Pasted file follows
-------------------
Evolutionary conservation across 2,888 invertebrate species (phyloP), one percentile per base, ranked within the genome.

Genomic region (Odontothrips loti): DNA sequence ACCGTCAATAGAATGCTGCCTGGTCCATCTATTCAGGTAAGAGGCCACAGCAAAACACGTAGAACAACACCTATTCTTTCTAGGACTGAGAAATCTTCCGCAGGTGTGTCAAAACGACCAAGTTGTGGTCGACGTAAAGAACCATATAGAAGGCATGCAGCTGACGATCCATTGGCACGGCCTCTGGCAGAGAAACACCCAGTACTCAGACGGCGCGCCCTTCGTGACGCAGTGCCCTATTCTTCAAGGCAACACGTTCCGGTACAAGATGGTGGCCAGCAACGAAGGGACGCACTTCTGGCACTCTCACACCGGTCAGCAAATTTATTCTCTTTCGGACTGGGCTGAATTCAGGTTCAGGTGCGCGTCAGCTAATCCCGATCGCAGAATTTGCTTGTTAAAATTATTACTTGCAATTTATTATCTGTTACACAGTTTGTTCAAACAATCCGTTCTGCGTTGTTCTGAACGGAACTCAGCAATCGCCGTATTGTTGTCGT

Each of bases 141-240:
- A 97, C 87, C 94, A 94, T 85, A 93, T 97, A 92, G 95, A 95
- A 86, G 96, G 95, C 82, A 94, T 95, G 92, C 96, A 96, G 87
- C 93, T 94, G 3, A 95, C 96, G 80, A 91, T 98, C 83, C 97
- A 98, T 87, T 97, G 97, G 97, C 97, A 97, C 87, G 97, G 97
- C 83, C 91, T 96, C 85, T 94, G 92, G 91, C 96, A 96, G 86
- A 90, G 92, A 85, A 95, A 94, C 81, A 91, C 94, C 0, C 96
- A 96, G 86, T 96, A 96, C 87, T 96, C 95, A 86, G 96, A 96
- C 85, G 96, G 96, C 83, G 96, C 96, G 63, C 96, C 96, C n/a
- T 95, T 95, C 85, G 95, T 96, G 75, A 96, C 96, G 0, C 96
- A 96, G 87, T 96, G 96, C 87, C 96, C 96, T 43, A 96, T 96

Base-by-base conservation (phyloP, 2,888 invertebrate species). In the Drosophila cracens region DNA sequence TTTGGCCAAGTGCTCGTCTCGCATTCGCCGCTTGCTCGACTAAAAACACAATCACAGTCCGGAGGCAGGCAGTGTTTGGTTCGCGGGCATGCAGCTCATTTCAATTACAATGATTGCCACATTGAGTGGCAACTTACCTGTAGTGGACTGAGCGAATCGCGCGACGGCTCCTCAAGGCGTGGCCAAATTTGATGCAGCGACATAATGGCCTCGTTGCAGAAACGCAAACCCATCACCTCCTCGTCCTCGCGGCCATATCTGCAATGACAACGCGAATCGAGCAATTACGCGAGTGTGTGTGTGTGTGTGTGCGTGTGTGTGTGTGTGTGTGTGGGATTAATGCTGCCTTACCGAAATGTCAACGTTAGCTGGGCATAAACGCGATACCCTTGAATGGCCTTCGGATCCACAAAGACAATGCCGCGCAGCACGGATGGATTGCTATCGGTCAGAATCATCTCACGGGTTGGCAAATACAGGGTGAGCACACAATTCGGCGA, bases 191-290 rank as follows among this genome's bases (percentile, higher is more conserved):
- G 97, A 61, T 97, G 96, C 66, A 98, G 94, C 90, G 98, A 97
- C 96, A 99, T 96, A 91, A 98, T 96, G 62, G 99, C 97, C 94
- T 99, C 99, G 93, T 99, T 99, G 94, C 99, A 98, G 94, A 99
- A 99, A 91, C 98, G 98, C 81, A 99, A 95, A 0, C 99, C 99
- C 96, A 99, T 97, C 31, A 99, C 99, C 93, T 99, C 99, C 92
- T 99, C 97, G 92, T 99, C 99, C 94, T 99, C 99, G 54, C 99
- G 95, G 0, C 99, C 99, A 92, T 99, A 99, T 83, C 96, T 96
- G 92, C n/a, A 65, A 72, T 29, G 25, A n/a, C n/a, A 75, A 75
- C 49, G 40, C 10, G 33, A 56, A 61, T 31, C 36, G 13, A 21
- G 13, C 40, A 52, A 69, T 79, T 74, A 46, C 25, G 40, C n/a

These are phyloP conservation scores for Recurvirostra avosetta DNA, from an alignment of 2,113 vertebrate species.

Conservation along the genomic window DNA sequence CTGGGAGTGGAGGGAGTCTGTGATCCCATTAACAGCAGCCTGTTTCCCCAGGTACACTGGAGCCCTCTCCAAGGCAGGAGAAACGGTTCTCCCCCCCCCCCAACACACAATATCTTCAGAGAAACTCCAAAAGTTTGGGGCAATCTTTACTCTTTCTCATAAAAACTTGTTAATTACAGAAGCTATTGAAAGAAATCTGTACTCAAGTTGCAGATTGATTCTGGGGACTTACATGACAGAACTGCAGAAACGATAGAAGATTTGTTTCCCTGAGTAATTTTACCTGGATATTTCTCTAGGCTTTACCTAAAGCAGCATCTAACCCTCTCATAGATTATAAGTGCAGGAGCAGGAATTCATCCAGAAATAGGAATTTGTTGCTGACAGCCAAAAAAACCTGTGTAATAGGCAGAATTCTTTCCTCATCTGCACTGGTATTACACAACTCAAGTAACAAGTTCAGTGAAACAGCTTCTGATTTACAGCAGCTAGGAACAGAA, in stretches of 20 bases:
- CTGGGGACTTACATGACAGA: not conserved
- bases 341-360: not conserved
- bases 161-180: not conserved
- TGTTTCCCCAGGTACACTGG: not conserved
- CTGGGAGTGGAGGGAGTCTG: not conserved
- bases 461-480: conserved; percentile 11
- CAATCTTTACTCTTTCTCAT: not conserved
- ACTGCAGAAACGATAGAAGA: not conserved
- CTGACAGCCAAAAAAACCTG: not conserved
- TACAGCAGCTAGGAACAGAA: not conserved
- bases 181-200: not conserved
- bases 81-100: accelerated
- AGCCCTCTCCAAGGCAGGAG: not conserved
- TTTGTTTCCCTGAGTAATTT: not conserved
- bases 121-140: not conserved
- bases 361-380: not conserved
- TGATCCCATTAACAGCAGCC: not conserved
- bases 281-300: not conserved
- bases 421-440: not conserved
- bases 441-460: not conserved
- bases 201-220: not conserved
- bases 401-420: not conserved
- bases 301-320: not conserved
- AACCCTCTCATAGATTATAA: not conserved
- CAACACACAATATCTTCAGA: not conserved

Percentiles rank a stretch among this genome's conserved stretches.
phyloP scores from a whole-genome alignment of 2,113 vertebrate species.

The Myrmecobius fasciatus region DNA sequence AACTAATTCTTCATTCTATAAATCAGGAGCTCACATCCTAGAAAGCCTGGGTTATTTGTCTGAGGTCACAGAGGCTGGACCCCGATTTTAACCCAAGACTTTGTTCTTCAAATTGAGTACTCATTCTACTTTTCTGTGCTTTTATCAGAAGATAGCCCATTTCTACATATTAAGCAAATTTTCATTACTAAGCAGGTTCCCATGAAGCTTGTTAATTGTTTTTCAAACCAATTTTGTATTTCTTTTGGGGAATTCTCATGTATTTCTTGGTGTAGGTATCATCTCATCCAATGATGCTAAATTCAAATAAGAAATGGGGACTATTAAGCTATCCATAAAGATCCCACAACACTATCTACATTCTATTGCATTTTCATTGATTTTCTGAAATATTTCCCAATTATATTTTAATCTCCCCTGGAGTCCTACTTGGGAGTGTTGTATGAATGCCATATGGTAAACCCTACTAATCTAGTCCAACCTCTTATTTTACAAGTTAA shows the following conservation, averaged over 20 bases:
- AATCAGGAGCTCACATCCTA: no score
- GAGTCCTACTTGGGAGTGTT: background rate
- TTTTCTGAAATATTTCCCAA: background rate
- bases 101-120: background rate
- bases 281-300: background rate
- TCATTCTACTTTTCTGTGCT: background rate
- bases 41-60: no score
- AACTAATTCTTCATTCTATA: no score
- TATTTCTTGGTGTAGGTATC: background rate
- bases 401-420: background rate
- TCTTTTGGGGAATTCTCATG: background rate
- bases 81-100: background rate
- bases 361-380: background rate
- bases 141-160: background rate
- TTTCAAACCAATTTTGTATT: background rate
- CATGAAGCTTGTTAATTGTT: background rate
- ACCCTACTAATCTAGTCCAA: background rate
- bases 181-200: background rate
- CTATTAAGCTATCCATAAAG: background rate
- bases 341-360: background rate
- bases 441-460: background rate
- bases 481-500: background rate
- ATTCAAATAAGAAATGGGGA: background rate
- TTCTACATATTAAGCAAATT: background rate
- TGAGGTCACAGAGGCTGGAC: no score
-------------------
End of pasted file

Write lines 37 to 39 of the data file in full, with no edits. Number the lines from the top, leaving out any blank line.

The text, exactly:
- bases 181-200: not conserved
- bases 81-100: accelerated
- AGCCCTCTCCAAGGCAGGAG: not conserved